When I first started to build my online store, I had no idea what I was doing. I remember signing on to my new online platform for the first time and feeling completely and utterly overwhelmed. That paired with the fact that I had three young kids running circles around me led to a ton of stress and frustration, and I found myself wishing that I could just shell out the money it would take to get my vision up and running.
Looking back, I’m so glad I didn’t contract out this important element of building an online business. Why? Because by pushing through my fear and ignorance, I figured out how to build the store, for and by myself. In addition to saving me thousands of dollars I forced myself to acquire important foundational information and more importantly it gave me complete creative control over my work. This being said, there are a few things I wish someone had told me from the get-go.
1- DIY more than you think you can.
One of the most frequent pieces of advice I give to new entrepreneurs is to DIY more than you think you can. Many of the critical steps to building an online store are simple to figure out with a bit of patience and good old Google. Don’t hire a fancy photographer or costly web developer to carry out tasks that are easy enough to do yourself. When I started Little Box of Rocks, I took my product photos on my kitchen counter and fumbled through Photoshop to edit them myself. The process was slow and frustrating, but by doing this myself, over time I became an expert. In addition, as I was growing the business and reinvesting profits, I didn’t have to waste capital on outsourcing what became a very simple task.
2 – Learn about SEO for your online store.
Shortly after I opened my store, I arranged to speak to a prominent e-commerce store-owner. This woman had been successful in taking her concept and making it a million dollar business. I asked her what she had done, and her advice was simple: read the Google document about SEO. I remember being shocked by how simple this was. Following the conversation, I spent a few hours learning some basic techniques for optimizing my online store, and over time it began to pay off. Udemy has some great courses on Search Engine Optimization.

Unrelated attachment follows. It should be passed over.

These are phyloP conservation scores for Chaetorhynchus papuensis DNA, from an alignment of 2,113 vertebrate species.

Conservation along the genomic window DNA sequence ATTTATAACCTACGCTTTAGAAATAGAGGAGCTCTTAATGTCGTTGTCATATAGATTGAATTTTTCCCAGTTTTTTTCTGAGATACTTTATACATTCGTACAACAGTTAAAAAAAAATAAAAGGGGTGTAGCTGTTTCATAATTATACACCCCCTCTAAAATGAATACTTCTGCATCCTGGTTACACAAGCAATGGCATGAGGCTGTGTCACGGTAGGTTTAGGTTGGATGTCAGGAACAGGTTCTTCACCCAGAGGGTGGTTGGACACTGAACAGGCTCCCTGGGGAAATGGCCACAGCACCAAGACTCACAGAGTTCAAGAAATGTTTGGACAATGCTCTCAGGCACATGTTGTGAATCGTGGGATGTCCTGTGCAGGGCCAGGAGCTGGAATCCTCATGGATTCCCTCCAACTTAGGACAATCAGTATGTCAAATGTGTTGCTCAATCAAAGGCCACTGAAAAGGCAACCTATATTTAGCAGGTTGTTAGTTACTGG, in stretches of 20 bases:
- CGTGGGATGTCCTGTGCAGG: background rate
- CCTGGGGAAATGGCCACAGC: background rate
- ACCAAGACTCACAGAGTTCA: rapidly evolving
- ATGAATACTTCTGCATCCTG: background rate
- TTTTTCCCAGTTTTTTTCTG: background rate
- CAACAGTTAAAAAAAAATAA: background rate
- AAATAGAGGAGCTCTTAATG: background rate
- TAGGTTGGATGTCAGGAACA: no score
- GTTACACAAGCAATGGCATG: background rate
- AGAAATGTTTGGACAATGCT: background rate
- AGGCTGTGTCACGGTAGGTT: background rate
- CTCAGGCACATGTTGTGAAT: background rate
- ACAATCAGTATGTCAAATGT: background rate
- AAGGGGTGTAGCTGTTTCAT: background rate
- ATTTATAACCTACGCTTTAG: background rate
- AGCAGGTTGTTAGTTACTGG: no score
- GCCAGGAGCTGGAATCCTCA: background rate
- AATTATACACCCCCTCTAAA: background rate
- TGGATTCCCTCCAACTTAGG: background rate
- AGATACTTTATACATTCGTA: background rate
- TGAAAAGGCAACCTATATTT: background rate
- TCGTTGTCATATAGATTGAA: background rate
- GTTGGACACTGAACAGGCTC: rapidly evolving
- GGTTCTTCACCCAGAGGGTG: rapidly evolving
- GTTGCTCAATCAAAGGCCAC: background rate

3 – Avoid the spammers and time waster emails.
When you first get started, you will notice a few things changing in your email inbox. Suddenly, you will be contacted by those presenting “opportunities” for various things – some legitimate and some completely not. Beware of those contacting you to schedule phone calls to talk about “collaborating” or “working together.” Although initially these types of emails may seem personal and even flattering, what this typically means is that you’ve been placed on a mailing list that is intended to drum up prospects for THEIR business. In the beginning, I wasted a lot of time hopping on phone calls. This was partly because I was naïve, but also because I like to maintain an open mind. While many opportunities have come to me this way, these business contacts are not always real. My best advice is to be extremely picky with the amount of time and energy you dedicate to “out-of-the-blue” meetings and phone calls.
4 – Create an enticing opt-in.
Often this step is underestimated, but it’s critical. In case you aren’t familiar, an “opt-in” is an offer that is given to those willing to give their contact info in exchange. Often it consists of a pop-up ad with an offer for a discount or something for free in exchange for an email address to subscribe to a mailing list. Building an enticing opt-in allows you to stay in contact with those who are already interested in your service or product. These are your most likely customers and can easily be converted into repeat business with a properly executed mailing list.
5- Don’t forget the up-sell.
Sometimes the simplest sales strategies are the ones that we miss, but there is a reason that McDonald’s became famous for its “Would you like fries with that?” saying. Offering an enticing up-sell is an easy way to increase your sales volume, even in the beginning when your store traffic is low. One thing to remember is to keep it within a reasonable price range. It’s critical to remember to keep your offer within a reasonable price range. McDonald’s offered larger fries, not filet mignon. Be sure that your up-sell is something your customers can justify adding to their purchases.